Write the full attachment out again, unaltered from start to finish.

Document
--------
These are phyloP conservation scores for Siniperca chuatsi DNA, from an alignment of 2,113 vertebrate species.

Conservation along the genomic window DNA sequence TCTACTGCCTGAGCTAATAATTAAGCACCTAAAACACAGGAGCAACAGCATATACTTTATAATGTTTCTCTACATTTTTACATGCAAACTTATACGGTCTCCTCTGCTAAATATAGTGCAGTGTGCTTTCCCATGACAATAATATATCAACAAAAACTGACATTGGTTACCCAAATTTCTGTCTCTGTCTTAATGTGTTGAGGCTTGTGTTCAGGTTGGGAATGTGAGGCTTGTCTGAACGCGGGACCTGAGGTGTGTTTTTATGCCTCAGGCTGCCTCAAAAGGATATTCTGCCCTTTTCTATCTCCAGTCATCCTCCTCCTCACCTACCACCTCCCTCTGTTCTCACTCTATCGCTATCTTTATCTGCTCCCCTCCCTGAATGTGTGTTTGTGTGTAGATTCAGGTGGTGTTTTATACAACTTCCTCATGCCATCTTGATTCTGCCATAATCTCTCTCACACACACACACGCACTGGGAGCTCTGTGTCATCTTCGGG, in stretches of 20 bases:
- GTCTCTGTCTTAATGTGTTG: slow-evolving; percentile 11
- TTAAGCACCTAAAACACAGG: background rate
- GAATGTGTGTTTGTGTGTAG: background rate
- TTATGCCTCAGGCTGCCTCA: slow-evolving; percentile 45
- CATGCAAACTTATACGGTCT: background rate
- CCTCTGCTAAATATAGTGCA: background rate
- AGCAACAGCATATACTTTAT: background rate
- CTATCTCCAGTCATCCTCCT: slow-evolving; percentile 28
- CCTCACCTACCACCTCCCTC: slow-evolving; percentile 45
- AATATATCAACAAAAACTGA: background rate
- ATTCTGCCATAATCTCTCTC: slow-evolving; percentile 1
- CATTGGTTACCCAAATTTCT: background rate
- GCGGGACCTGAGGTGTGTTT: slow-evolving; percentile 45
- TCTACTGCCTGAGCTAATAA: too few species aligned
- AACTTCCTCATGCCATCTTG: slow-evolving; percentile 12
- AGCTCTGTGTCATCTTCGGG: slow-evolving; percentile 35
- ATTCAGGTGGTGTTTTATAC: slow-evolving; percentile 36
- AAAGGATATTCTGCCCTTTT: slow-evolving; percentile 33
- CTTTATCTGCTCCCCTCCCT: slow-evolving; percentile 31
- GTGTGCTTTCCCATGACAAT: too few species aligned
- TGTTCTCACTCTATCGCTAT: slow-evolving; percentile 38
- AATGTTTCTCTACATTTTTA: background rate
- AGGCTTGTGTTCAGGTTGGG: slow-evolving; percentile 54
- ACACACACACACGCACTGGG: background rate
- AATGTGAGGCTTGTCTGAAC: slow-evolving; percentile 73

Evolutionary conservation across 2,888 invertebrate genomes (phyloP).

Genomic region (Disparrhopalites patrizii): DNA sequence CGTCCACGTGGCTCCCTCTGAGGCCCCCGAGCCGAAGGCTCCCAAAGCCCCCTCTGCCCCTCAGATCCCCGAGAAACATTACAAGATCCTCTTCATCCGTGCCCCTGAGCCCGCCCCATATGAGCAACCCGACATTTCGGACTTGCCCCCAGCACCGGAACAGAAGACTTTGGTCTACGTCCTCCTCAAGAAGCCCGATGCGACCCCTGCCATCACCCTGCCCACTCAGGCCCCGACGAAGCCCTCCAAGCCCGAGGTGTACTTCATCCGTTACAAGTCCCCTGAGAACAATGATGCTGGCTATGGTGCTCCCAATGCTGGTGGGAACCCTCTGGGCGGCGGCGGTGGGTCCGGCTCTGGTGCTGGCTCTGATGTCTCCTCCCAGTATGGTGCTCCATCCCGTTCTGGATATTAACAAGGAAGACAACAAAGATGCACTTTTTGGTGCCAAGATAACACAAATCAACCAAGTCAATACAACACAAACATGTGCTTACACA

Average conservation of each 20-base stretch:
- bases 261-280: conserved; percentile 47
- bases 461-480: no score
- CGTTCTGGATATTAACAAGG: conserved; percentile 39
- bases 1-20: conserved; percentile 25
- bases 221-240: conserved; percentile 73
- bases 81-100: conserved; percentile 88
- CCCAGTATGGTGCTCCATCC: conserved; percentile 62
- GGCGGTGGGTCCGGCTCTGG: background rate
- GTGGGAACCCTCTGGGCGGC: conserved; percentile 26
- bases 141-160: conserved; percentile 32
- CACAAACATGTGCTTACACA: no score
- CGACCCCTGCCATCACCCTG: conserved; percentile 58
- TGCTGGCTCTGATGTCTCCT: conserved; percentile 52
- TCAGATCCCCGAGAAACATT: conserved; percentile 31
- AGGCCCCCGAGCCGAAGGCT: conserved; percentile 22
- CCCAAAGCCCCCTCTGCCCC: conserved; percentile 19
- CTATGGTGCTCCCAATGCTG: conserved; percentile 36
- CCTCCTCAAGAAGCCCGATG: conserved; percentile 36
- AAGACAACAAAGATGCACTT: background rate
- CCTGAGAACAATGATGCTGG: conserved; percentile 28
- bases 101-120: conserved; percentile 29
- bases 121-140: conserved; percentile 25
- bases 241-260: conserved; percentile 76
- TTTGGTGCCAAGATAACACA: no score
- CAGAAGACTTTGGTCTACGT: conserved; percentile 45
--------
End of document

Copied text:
These are phyloP conservation scores for Siniperca chuatsi DNA, from an alignment of 2,113 vertebrate species.

Conservation along the genomic window DNA sequence TCTACTGCCTGAGCTAATAATTAAGCACCTAAAACACAGGAGCAACAGCATATACTTTATAATGTTTCTCTACATTTTTACATGCAAACTTATACGGTCTCCTCTGCTAAATATAGTGCAGTGTGCTTTCCCATGACAATAATATATCAACAAAAACTGACATTGGTTACCCAAATTTCTGTCTCTGTCTTAATGTGTTGAGGCTTGTGTTCAGGTTGGGAATGTGAGGCTTGTCTGAACGCGGGACCTGAGGTGTGTTTTTATGCCTCAGGCTGCCTCAAAAGGATATTCTGCCCTTTTCTATCTCCAGTCATCCTCCTCCTCACCTACCACCTCCCTCTGTTCTCACTCTATCGCTATCTTTATCTGCTCCCCTCCCTGAATGTGTGTTTGTGTGTAGATTCAGGTGGTGTTTTATACAACTTCCTCATGCCATCTTGATTCTGCCATAATCTCTCTCACACACACACACGCACTGGGAGCTCTGTGTCATCTTCGGG, in stretches of 20 bases:
- GTCTCTGTCTTAATGTGTTG: slow-evolving; percentile 11
- TTAAGCACCTAAAACACAGG: background rate
- GAATGTGTGTTTGTGTGTAG: background rate
- TTATGCCTCAGGCTGCCTCA: slow-evolving; percentile 45
- CATGCAAACTTATACGGTCT: background rate
- CCTCTGCTAAATATAGTGCA: background rate
- AGCAACAGCATATACTTTAT: background rate
- CTATCTCCAGTCATCCTCCT: slow-evolving; percentile 28
- CCTCACCTACCACCTCCCTC: slow-evolving; percentile 45
- AATATATCAACAAAAACTGA: background rate
- ATTCTGCCATAATCTCTCTC: slow-evolving; percentile 1
- CATTGGTTACCCAAATTTCT: background rate
- GCGGGACCTGAGGTGTGTTT: slow-evolving; percentile 45
- TCTACTGCCTGAGCTAATAA: too few species aligned
- AACTTCCTCATGCCATCTTG: slow-evolving; percentile 12
- AGCTCTGTGTCATCTTCGGG: slow-evolving; percentile 35
- ATTCAGGTGGTGTTTTATAC: slow-evolving; percentile 36
- AAAGGATATTCTGCCCTTTT: slow-evolving; percentile 33
- CTTTATCTGCTCCCCTCCCT: slow-evolving; percentile 31
- GTGTGCTTTCCCATGACAAT: too few species aligned
- TGTTCTCACTCTATCGCTAT: slow-evolving; percentile 38
- AATGTTTCTCTACATTTTTA: background rate
- AGGCTTGTGTTCAGGTTGGG: slow-evolving; percentile 54
- ACACACACACACGCACTGGG: background rate
- AATGTGAGGCTTGTCTGAAC: slow-evolving; percentile 73

Evolutionary conservation across 2,888 invertebrate genomes (phyloP).

Genomic region (Disparrhopalites patrizii): DNA sequence CGTCCACGTGGCTCCCTCTGAGGCCCCCGAGCCGAAGGCTCCCAAAGCCCCCTCTGCCCCTCAGATCCCCGAGAAACATTACAAGATCCTCTTCATCCGTGCCCCTGAGCCCGCCCCATATGAGCAACCCGACATTTCGGACTTGCCCCCAGCACCGGAACAGAAGACTTTGGTCTACGTCCTCCTCAAGAAGCCCGATGCGACCCCTGCCATCACCCTGCCCACTCAGGCCCCGACGAAGCCCTCCAAGCCCGAGGTGTACTTCATCCGTTACAAGTCCCCTGAGAACAATGATGCTGGCTATGGTGCTCCCAATGCTGGTGGGAACCCTCTGGGCGGCGGCGGTGGGTCCGGCTCTGGTGCTGGCTCTGATGTCTCCTCCCAGTATGGTGCTCCATCCCGTTCTGGATATTAACAAGGAAGACAACAAAGATGCACTTTTTGGTGCCAAGATAACACAAATCAACCAAGTCAATACAACACAAACATGTGCTTACACA

Average conservation of each 20-base stretch:
- bases 261-280: conserved; percentile 47
- bases 461-480: no score
- CGTTCTGGATATTAACAAGG: conserved; percentile 39
- bases 1-20: conserved; percentile 25
- bases 221-240: conserved; percentile 73
- bases 81-100: conserved; percentile 88
- CCCAGTATGGTGCTCCATCC: conserved; percentile 62
- GGCGGTGGGTCCGGCTCTGG: background rate
- GTGGGAACCCTCTGGGCGGC: conserved; percentile 26
- bases 141-160: conserved; percentile 32
- CACAAACATGTGCTTACACA: no score
- CGACCCCTGCCATCACCCTG: conserved; percentile 58
- TGCTGGCTCTGATGTCTCCT: conserved; percentile 52
- TCAGATCCCCGAGAAACATT: conserved; percentile 31
- AGGCCCCCGAGCCGAAGGCT: conserved; percentile 22
- CCCAAAGCCCCCTCTGCCCC: conserved; percentile 19
- CTATGGTGCTCCCAATGCTG: conserved; percentile 36
- CCTCCTCAAGAAGCCCGATG: conserved; percentile 36
- AAGACAACAAAGATGCACTT: background rate
- CCTGAGAACAATGATGCTGG: conserved; percentile 28
- bases 101-120: conserved; percentile 29
- bases 121-140: conserved; percentile 25
- bases 241-260: conserved; percentile 76
- TTTGGTGCCAAGATAACACA: no score
- CAGAAGACTTTGGTCTACGT: conserved; percentile 45